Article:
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Companies Can Now Buy, Sell Your Internet Browsing History--Without Your Permission
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25 Mar 2017 02:01 AM EST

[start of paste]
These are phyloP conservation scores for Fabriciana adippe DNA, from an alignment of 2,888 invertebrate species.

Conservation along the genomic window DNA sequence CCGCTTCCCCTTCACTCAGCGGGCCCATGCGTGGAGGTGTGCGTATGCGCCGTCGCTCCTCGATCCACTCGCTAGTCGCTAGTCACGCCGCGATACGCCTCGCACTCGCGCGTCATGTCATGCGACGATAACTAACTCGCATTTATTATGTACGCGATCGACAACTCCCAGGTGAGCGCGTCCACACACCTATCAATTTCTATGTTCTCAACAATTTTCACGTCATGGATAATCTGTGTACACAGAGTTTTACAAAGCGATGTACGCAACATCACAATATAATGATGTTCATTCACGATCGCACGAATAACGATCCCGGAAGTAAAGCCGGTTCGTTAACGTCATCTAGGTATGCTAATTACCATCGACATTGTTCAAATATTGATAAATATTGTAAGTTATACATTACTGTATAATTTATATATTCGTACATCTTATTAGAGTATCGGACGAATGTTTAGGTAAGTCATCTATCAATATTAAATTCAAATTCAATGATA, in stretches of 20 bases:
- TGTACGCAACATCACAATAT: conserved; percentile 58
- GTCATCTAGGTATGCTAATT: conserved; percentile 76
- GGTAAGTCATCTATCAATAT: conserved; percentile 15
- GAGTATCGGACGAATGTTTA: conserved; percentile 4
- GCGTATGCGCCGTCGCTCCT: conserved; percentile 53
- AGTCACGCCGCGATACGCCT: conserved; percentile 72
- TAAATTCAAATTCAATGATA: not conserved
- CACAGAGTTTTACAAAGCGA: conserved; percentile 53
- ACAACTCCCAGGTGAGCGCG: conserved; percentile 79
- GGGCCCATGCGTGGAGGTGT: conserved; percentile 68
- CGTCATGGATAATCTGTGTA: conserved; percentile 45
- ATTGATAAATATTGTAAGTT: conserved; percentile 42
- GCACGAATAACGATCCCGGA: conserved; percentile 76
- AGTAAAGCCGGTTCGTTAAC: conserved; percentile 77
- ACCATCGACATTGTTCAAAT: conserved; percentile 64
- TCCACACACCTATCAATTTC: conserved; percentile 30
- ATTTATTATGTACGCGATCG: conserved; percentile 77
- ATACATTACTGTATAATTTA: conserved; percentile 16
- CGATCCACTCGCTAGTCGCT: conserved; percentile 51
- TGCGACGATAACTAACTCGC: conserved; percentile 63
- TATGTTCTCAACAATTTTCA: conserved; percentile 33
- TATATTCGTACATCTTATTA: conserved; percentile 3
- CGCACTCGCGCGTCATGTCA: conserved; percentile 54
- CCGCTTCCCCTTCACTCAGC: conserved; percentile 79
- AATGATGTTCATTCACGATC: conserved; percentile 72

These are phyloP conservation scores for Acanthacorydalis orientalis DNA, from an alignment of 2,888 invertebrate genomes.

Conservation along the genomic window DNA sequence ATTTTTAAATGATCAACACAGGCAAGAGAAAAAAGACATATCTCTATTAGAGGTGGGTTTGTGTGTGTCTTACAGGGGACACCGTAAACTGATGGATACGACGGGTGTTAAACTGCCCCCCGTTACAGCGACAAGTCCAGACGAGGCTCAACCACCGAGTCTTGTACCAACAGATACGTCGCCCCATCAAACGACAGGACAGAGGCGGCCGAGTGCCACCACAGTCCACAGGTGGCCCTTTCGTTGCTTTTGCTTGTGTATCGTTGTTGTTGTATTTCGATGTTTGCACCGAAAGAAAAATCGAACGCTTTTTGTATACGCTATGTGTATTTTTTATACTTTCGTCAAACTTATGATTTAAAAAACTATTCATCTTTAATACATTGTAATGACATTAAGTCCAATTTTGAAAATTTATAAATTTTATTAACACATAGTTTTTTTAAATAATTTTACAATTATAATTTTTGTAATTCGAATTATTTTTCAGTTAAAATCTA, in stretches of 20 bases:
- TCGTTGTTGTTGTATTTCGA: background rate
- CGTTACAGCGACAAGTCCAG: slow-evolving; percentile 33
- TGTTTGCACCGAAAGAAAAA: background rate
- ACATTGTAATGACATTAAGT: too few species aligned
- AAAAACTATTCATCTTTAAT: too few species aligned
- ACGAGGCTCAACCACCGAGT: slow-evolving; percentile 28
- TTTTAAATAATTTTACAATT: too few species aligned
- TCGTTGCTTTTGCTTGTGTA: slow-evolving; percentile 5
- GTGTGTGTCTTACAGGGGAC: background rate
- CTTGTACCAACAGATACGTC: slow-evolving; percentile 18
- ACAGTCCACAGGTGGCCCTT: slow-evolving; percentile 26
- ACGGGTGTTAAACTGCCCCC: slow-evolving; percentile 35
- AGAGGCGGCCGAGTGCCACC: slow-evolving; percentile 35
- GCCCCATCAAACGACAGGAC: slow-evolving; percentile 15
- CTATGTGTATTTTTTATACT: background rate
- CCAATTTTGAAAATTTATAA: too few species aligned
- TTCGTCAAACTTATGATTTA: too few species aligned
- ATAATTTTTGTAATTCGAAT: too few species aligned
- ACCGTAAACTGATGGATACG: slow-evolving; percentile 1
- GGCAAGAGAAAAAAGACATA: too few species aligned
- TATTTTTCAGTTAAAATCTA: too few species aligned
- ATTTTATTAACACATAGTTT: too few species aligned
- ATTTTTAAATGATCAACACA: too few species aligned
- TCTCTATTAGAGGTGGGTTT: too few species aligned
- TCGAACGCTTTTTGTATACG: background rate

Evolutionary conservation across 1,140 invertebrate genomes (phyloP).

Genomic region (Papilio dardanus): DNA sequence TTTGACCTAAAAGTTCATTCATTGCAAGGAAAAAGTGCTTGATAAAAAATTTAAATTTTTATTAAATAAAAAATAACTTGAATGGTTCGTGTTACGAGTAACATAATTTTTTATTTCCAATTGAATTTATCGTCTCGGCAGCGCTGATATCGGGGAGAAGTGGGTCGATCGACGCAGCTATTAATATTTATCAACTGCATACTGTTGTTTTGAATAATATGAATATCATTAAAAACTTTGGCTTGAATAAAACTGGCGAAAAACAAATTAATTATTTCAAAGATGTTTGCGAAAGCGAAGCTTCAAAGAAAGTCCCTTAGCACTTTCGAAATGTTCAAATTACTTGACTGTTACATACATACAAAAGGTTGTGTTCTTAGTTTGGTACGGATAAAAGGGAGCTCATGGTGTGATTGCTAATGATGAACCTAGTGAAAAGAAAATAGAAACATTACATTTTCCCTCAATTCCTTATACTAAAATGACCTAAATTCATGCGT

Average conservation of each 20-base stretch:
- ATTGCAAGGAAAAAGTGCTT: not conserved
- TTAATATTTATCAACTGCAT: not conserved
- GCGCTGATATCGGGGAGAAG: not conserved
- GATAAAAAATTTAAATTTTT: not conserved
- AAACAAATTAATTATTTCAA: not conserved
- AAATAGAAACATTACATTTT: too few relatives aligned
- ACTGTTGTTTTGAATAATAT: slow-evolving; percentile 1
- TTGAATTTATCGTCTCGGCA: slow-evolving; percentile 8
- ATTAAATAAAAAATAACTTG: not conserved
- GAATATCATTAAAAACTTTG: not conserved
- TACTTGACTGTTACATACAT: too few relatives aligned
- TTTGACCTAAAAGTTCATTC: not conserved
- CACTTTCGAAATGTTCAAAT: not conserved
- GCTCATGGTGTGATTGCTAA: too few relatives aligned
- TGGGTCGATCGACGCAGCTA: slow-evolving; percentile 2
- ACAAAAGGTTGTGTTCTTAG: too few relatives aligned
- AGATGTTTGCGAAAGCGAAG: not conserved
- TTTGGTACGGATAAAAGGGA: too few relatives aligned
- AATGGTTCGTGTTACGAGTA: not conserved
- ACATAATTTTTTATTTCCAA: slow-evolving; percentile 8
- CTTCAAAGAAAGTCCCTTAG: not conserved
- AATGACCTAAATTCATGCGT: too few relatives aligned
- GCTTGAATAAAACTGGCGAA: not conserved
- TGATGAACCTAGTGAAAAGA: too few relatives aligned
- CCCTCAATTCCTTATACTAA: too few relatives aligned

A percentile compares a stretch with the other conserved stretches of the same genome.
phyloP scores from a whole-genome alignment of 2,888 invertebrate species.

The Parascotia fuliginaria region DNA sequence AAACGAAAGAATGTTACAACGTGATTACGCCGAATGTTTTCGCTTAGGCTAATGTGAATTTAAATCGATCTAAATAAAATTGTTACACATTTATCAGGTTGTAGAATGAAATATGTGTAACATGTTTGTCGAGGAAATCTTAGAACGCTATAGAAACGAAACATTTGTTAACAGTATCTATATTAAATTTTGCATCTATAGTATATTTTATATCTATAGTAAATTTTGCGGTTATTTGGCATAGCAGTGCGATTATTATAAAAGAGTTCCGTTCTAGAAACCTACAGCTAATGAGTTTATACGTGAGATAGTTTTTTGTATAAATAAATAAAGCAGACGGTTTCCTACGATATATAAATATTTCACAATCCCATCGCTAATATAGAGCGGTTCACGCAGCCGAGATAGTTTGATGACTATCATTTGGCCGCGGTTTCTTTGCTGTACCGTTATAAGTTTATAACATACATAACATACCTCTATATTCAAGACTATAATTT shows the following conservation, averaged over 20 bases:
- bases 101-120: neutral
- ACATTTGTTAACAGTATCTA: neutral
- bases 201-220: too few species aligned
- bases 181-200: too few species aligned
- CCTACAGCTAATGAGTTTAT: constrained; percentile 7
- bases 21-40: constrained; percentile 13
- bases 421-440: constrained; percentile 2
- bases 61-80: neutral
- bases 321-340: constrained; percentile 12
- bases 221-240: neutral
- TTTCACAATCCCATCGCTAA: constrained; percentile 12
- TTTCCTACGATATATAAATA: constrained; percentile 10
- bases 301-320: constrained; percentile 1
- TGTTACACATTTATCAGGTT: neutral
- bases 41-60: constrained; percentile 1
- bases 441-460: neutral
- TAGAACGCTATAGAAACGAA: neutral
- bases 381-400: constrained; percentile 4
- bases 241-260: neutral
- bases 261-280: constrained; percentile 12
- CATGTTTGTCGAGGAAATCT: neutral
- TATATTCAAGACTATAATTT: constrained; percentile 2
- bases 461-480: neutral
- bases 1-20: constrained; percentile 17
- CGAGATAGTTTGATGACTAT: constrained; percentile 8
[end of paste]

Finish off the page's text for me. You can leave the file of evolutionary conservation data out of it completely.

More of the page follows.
If the thought of your internet browsing history and habits being put up for sale without your consent sounds like a scary thought, it could become a reality. According to NBC News, the Senate passed a joint resolution on Thursday, which bars the Federal Communications Commission from enforcing rules passed last year that would ban internet, cable, and mobile providers from selling your data without your consent. So, how do you keep your internet activities private? Robert Siciliano is CEO of IDTheftSecurity.com. He told NBC News the best way to protect yourself is by installing a VPN — that's a virtual private network. A quick Google search will lead to some VPN options, which range from free to a few dollars per month. You'll also want to start paying attention to cookies — those little pieces of data sent by a website and stored on your browser. They're designed to make your life easier, letting you skip certain steps, such as re-entering your login information. However, they can also be clever tools for keeping tabs on everything you do on a site. Siciliano also advised taking advantage of any 'incognito' or other private browsing technologies. In Google Chrome, you can do this by clicking the icon in the right-hand corner showing three lines, then opening a new window to browse anonymously. While Thursday's vote doesn't mean there are any immediate changes, the measure has been slammed by online privacy advocates.